Wednesday, September 10, 2008

Eosphoros and Morning star as a Weopon.

Eosphoros(the dawn-bearer)in Greek mythology

In Greek mythology, Hesperus (Greek Ἓσπερος Hesperos) (Roman equivalent: Vesper cf. "evening", "supper", "evening star", "west"[1]), the Evening Star is the son of the dawn goddess Eos (Roman equivalent: Aurora) and brother of Eosphorus (Ηωσφόρος Eosphoros "dawn-bearer"; also Φωσφόρος Phosphorus, Lucifer "light-bearer", Iubar), the Morning Star. Hesperus' father was Cephalus, a mortal, while Eosphoros' was the star god Astraios.

The Morning star is Also Weapon.

Morning star from the [now closed] torture museum in Freiburg im Breisgau.

Morning star from the torture museum in Freiburg im Breisgau.

medieval weapon consisting of a spiked club resembling a mace, usually with a long spike extending straight from the top and many smaller spikes around the particle of the head. The spikes distinguish it from a mace, which can have, at most, flanges or small knobs. It was used by both infantry and cavalry; the horseman's weapon had a shorter shaft. The mace, a traditional knightly weapon, developed somewhat independently, became all-metal with heads of various forms, while the morning star retained its characteristic spikes, with a usually wooden shaft, often found in longer two-handed forms measuring up to six feet or more, was popular among footmen.

The morning star first came into widespread use around the beginning of the fourteenth century, and the term is often mistakenly applied to the military flail (fléau d'armes in French and Kriegsflegel in German) which consists of a wooden shaft joined by a length of chain to one or more iron balls or an iron shod wooden bar, in either case with or without spikes (heavy sword pommels have also been used as weights).

Although it is often assumed that the morning star was a crude peasant weapon, that is not entirely correct. There were three types in existence, all differing in quality of workmanship. The first was the well crafted military type used by professional soldiers, made in series by expert weaponsmiths for stocking in town arsenals. The second and much simpler type would have been hand cut by peasant militiamen, rather than turned on a lathe, from wood they had gathered themselves (for which reason forests were often known as "arsenals of God") and fitted with nails and spikes by the local blacksmith. The shaft and head were usually of one piece but sometimes reinforced at the top with an iron band. The third type was decorative in nature, usually short hafted and made of metal (one sixteenth century example being of steel and damascened with inlaid gold and silver, in the Wallace Collection of London).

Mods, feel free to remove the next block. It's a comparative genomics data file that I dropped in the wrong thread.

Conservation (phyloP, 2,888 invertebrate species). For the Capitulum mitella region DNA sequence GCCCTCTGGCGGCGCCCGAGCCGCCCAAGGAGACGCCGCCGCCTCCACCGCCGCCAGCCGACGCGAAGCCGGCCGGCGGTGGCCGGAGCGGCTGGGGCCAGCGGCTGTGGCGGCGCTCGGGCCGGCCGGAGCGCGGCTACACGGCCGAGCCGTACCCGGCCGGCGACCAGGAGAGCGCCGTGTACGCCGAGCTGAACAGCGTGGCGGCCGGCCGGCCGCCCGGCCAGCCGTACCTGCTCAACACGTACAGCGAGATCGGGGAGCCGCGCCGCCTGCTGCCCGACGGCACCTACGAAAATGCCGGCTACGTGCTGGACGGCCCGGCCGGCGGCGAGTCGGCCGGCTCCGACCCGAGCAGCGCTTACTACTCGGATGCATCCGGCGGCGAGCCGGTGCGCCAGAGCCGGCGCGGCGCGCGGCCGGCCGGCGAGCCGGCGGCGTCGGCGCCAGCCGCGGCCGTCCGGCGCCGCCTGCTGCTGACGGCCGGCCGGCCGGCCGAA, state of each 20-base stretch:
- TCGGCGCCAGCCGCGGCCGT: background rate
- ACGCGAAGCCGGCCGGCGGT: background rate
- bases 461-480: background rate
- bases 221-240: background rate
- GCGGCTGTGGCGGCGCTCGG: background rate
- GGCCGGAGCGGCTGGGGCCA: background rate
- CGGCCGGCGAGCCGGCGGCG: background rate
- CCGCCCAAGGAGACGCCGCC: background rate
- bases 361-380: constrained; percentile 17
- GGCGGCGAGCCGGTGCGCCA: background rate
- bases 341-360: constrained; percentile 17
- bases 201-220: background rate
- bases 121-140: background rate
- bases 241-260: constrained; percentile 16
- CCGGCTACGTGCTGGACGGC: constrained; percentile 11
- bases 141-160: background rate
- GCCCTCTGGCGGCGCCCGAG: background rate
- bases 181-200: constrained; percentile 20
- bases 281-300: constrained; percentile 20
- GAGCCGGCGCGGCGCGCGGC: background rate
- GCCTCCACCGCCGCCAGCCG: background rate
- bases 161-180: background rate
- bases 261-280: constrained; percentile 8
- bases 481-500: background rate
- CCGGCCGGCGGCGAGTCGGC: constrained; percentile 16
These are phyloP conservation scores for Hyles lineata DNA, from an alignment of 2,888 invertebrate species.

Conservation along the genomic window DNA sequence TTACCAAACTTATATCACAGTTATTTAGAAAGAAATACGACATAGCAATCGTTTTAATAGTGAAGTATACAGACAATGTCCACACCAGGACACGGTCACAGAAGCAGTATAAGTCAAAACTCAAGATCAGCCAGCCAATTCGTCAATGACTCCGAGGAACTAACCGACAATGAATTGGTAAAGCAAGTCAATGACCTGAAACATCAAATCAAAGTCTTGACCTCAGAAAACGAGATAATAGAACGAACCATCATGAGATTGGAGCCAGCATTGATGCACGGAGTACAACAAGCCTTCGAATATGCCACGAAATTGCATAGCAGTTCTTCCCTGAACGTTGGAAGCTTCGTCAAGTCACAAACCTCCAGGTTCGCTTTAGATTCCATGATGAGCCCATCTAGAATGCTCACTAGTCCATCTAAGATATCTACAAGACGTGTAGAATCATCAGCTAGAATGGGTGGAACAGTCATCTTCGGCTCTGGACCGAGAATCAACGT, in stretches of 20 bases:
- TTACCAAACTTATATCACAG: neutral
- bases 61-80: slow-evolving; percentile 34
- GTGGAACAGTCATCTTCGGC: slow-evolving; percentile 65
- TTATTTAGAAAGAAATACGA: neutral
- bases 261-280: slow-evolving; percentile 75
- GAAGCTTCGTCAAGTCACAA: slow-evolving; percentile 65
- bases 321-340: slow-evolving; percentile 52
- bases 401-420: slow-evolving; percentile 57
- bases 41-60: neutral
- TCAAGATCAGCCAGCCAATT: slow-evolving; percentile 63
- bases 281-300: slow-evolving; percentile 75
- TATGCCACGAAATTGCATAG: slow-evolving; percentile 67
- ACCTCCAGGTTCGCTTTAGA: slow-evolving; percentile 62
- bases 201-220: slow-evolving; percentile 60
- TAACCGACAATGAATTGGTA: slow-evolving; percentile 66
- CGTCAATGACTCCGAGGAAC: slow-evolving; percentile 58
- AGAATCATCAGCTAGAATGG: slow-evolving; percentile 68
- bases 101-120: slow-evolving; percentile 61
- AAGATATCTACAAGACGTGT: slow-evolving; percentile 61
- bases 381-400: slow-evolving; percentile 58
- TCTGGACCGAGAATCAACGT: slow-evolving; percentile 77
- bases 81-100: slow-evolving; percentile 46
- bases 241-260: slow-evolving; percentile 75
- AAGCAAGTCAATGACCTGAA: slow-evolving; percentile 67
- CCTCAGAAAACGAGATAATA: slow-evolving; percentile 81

Two impressive examples of the military type are housed in the museums of Vienna, both from the sixteenth century. The first measures 2.35 m (7' 9") in length including the top spike which is 54 cm (21"). The head is a separate wooden cylinder slipped over the top of the shaft and reinforced with steel bands, with five metal spikes in symmetrical arrangement. The second example has an all steel head of complex craftsmanship with four V-shaped spikes mounted on a long shaft that measures slightly less than two meters in length. A twisted and braided steel bar joins the socket to the base of the top spike. There are also 183 surviving specimens in Graz, made in series and delivered to the arsenal in 1685. They are comparable in length to the previous examples and have three rows of spikes around the head. The wooden shafts of most morning stars of the military type are reinforced with metal langets extending down from the head. Still others can be found in the Swiss arsenals of Lucerne and Zurich.

These types of morning stars are also depicted in medieval art. For instance, one is shown being carried by an armored knight or soldier in the Caesar Tapestries in the Historical Museum of Bern, depicting Julius Caesar's battle against the Germanic leader Ariovistus. These tapestries were woven in Tournai between 1465 and 1470, and taken as plunder from Charles the Bold after one of his defeats during the Burgundian Wars against the Swiss. In the poem Le Chevalier Délibéré written by Olivier de la Marche and first published in 1486, there is an anonymous woodcut depicting a knight carrying a rather simple morning star with spikes mounted in an asymmetrical pattern as well as a flail equipped with a single spiked ball, known in German as a "kettenmorgenstern" which, despite its name, is a type of military flail.

This Is the Morning Stars Connection to Germany.

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